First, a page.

The winner of Fontbonne University’s 2010 Joan Goostree Stevens Excellence in Teaching award prefers to be on a first-name basis with her students. And not because of any misplaced notions about being their buddy, but because, she said, she’s more like them than not.
This assistant professor of sociology, 30, believes that learning shouldn’t be a solitary experience. “I tell my students that it’s you, me and the author of the textbook, and between the three of us, we can get an A,” she said. “It’s a team effort.”
Her classes are dynamic, ever-changing. Her worst fear is burning out. And above all else, she believes in the students she teaches.
“I feel like all the students have capabilities and abilities, but it takes certain classes, subjects and environments to make them shine,” she said. “I get my biggest reward from the students who feel like school is a chore and teaching them that learning and being smart is actually cool. You learn, not just to get a job, but to become an educated individual.”
Stoelting, originally from Springfield, Ill., began her own college experience as a self-admitted “mediocre” student at Illinois College. She played college volleyball and planned to teach high school biology. After two years, she transferred to Southern Illinois University at Carbondale, where she took her first sociology class. And it changed everything.
“It’s a whole new way of thinking,” she said, describing her chosen discipline. “It presents perspectives of the world that we are foreign to but live in everyday. You almost feel duped. Are we so ingrained in our own lives to recognize what is really going on? It’s like getting glasses, and suddenly, you can see clearly.”
Encouraged by one of her sociology professors, Stoelting changed her major. And when she couldn’t find a job after graduation, she applied to the school’s graduate program in sociology, landing an assistantship position and, at 23, teaching her first class — an introduction to sociology course. She was hooked. “I absolutely loved it,” she said.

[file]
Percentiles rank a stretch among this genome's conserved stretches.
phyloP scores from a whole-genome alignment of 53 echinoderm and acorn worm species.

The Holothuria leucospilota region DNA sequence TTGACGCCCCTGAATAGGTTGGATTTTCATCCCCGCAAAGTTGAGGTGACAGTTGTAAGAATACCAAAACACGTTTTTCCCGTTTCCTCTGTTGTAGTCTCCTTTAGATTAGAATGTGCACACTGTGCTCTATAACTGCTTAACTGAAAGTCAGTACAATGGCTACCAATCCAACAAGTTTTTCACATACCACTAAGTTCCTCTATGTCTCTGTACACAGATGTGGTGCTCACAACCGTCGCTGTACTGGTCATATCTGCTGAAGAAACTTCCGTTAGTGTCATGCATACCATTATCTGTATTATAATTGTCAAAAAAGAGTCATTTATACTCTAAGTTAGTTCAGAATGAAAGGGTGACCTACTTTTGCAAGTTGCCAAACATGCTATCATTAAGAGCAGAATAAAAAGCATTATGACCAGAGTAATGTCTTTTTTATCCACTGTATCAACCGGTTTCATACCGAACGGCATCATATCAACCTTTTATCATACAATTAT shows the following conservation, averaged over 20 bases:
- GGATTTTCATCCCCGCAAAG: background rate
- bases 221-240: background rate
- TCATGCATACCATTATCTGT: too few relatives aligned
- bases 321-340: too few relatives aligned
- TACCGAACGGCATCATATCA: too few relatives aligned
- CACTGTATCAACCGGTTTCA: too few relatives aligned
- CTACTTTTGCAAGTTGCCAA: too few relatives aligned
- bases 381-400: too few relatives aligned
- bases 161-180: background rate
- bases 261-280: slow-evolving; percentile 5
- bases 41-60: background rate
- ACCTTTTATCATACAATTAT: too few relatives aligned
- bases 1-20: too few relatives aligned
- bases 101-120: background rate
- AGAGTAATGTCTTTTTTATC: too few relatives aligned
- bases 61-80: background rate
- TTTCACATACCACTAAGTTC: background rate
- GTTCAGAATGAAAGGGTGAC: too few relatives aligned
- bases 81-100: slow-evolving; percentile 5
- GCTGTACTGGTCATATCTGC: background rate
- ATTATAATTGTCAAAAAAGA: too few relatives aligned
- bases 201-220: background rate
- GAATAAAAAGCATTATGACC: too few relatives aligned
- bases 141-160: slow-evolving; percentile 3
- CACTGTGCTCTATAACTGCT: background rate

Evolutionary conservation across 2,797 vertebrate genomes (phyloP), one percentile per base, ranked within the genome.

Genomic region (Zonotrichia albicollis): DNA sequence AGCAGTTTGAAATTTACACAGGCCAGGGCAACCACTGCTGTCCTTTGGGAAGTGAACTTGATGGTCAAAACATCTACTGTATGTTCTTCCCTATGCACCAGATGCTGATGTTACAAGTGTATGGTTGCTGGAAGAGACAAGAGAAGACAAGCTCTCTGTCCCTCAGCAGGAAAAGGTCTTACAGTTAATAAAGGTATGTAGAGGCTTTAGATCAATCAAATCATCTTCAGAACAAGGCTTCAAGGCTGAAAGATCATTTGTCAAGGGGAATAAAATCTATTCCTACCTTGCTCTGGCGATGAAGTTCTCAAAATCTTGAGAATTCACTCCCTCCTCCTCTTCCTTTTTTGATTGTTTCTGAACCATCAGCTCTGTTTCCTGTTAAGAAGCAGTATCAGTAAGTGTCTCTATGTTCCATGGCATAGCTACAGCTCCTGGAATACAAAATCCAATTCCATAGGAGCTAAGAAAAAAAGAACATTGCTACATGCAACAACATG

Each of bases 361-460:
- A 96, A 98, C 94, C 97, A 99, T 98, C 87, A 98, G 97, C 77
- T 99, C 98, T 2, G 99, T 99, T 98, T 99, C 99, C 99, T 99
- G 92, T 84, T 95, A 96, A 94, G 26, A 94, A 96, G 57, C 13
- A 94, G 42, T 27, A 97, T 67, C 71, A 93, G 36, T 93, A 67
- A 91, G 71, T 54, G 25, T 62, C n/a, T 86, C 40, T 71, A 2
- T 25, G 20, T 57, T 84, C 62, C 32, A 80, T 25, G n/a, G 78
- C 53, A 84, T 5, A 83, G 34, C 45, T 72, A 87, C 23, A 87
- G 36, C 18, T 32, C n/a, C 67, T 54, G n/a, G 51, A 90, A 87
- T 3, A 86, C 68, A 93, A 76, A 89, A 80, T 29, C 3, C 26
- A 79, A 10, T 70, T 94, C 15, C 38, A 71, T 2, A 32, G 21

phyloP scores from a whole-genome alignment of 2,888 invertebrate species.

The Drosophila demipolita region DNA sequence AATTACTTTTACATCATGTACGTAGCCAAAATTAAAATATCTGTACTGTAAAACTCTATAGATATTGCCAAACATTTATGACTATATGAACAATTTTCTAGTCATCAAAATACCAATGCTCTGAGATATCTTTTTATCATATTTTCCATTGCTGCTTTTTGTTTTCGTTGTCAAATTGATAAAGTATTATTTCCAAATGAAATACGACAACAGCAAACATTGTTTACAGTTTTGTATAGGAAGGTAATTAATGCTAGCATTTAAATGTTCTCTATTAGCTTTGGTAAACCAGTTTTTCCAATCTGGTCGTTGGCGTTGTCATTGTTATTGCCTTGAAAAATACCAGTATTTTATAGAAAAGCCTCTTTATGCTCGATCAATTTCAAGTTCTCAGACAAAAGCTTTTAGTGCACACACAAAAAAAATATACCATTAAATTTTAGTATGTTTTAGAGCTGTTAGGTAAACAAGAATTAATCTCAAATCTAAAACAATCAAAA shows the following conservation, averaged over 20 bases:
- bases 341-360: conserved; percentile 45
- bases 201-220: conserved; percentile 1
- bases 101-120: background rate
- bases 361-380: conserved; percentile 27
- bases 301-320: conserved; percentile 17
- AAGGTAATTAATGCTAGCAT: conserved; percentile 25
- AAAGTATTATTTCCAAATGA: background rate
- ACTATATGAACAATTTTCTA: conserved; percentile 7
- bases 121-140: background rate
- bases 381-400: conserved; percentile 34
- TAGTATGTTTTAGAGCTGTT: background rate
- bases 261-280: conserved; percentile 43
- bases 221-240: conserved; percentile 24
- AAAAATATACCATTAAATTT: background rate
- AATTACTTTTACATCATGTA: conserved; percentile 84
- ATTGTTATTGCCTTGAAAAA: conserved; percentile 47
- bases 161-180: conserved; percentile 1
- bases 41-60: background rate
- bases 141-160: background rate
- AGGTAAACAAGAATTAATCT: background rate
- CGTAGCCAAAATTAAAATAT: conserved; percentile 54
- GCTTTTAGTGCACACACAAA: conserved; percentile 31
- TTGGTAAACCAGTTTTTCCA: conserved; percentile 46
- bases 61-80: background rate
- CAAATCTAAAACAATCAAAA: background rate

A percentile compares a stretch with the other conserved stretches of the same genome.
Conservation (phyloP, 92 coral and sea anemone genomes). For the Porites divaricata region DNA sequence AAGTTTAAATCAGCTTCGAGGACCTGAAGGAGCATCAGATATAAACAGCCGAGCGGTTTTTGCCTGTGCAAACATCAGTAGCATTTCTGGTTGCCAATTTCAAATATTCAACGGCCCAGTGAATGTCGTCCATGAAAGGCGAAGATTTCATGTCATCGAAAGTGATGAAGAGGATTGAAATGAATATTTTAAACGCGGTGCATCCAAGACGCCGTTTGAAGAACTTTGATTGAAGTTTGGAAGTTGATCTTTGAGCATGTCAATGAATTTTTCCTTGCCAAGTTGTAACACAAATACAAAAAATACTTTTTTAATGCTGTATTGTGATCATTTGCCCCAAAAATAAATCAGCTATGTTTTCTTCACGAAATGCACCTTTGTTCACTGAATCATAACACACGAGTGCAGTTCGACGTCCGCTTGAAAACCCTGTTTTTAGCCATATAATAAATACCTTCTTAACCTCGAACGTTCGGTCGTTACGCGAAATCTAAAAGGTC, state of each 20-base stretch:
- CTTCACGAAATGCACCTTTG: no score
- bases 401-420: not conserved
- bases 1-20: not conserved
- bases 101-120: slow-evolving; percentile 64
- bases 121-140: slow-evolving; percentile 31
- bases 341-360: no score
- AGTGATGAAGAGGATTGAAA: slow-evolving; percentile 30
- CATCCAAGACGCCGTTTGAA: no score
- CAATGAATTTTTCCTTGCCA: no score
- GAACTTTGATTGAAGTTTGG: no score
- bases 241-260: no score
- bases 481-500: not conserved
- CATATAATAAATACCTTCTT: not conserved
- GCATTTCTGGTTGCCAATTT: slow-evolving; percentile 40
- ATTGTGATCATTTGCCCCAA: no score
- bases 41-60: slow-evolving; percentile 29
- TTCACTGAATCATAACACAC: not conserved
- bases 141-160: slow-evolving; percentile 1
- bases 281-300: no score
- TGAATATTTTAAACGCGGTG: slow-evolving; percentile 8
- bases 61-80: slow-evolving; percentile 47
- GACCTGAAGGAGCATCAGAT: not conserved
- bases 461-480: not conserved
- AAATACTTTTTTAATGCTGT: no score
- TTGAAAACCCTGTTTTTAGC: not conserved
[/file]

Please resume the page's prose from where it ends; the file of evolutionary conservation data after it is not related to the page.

Stoelting taught at SIUC while she earned her master’s and then her doctorate in 2008 — a year after she accepted her position at Fontbonne. She readily recognizes the impact that teachers have had in her life, and she strives to provide a similar experience for her own students. Her favorite class to teach is still introduction to sociology.
“It’s so important to have a full-time professor in lower level classes. That’s where the students get hooked,” she said. “Freshman are, by far, my favorite group of students. Their first exposure to sociology is exciting to see every time.”
In addition to receiving the 2010 Joan Goosetree Stevens Excellence in Teaching award this spring, Stoelting accepted the position of director of Fontbonne’s Center for Excellence in Teaching and Learning. The center provides a collaborative environment for faculty where they can participate in programs and find resources devoted to their professional development. In addition to teaching her regular classes, Stoelting will organize and coordinate programs, compile materials, maintain the center’s physical location on campus, and generally help herself and her colleagues become better teachers. She can’t think of a better use of her time.
“Even if you’ve been teaching for 15 or 20 years, this is an entirely new generation of students,” she said. “As a teacher, you have to keep changing.”
Sound advice, it seems, from a teacher who has earned the respect of her colleagues and students alike.
“In a profession that does very little praising, to get an award that’s so significant, it was a real honor. I so appreciated it,” Stoelting said as she put her hand over her heart. “It affirms that I’m doing something right.”
Read about Fontbonne's 2010 Part-Time Faculty Excellence in Teaching Award recipient, Belinda Farrington.
Read about Fontbonne's 2010 Scholar/Artist Award recipient, Deanna Jent.